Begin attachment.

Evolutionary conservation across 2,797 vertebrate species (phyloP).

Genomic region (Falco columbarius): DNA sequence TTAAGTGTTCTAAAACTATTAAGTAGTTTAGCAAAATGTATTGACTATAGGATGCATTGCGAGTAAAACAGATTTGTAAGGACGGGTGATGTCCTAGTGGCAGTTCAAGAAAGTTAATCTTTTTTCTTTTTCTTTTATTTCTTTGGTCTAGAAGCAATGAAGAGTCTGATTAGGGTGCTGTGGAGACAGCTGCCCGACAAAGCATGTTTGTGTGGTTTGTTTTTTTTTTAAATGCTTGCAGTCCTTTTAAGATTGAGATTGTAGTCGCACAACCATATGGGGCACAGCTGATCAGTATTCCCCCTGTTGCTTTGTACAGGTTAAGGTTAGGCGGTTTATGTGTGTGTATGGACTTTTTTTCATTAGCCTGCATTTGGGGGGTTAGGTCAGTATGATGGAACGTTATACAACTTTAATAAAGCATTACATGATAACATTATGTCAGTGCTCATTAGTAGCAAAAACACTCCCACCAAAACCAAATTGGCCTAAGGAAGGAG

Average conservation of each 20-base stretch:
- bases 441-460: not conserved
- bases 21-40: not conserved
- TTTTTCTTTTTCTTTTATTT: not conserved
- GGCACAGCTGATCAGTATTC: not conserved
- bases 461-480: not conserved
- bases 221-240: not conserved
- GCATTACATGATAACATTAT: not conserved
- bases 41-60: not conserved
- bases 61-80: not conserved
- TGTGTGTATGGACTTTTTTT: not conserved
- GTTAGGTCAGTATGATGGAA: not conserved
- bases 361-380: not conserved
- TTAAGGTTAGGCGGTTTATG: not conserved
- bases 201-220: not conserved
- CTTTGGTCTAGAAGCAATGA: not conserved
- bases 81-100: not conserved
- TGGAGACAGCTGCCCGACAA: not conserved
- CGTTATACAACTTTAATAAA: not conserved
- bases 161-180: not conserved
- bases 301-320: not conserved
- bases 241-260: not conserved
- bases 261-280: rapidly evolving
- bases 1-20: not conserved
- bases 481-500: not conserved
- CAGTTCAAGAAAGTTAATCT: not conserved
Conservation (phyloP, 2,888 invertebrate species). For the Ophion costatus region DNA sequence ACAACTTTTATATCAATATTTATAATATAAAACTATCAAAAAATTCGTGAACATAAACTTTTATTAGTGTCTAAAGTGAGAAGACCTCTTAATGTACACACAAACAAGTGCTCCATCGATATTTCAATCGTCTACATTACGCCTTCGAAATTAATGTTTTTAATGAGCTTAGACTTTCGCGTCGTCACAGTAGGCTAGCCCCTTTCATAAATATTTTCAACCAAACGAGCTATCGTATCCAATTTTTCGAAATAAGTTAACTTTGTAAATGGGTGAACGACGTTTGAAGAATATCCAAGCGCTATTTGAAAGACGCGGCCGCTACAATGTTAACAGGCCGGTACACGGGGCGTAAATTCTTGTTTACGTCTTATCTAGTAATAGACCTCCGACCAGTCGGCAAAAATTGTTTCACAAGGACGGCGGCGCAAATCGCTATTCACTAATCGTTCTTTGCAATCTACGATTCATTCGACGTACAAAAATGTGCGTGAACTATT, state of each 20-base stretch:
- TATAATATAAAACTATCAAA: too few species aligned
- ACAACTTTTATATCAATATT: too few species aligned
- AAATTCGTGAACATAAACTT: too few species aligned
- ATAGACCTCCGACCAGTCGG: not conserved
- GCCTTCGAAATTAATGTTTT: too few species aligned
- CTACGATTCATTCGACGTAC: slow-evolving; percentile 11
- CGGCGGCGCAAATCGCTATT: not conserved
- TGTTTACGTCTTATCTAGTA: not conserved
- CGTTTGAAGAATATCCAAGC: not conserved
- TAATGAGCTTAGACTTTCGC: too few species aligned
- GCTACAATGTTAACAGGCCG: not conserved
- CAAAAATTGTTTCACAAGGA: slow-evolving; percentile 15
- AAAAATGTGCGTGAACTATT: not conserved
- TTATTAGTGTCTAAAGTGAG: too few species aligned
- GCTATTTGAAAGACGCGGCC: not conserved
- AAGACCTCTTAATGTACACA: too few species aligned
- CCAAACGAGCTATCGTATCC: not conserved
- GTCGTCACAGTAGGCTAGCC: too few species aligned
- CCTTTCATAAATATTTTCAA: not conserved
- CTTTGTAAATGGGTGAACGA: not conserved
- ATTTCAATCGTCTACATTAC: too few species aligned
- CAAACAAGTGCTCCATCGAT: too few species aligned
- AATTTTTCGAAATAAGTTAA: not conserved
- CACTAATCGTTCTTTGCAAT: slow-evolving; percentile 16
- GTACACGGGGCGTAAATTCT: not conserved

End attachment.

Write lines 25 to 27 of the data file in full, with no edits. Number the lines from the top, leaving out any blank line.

- bases 261-280: rapidly evolving
- bases 1-20: not conserved
- bases 481-500: not conserved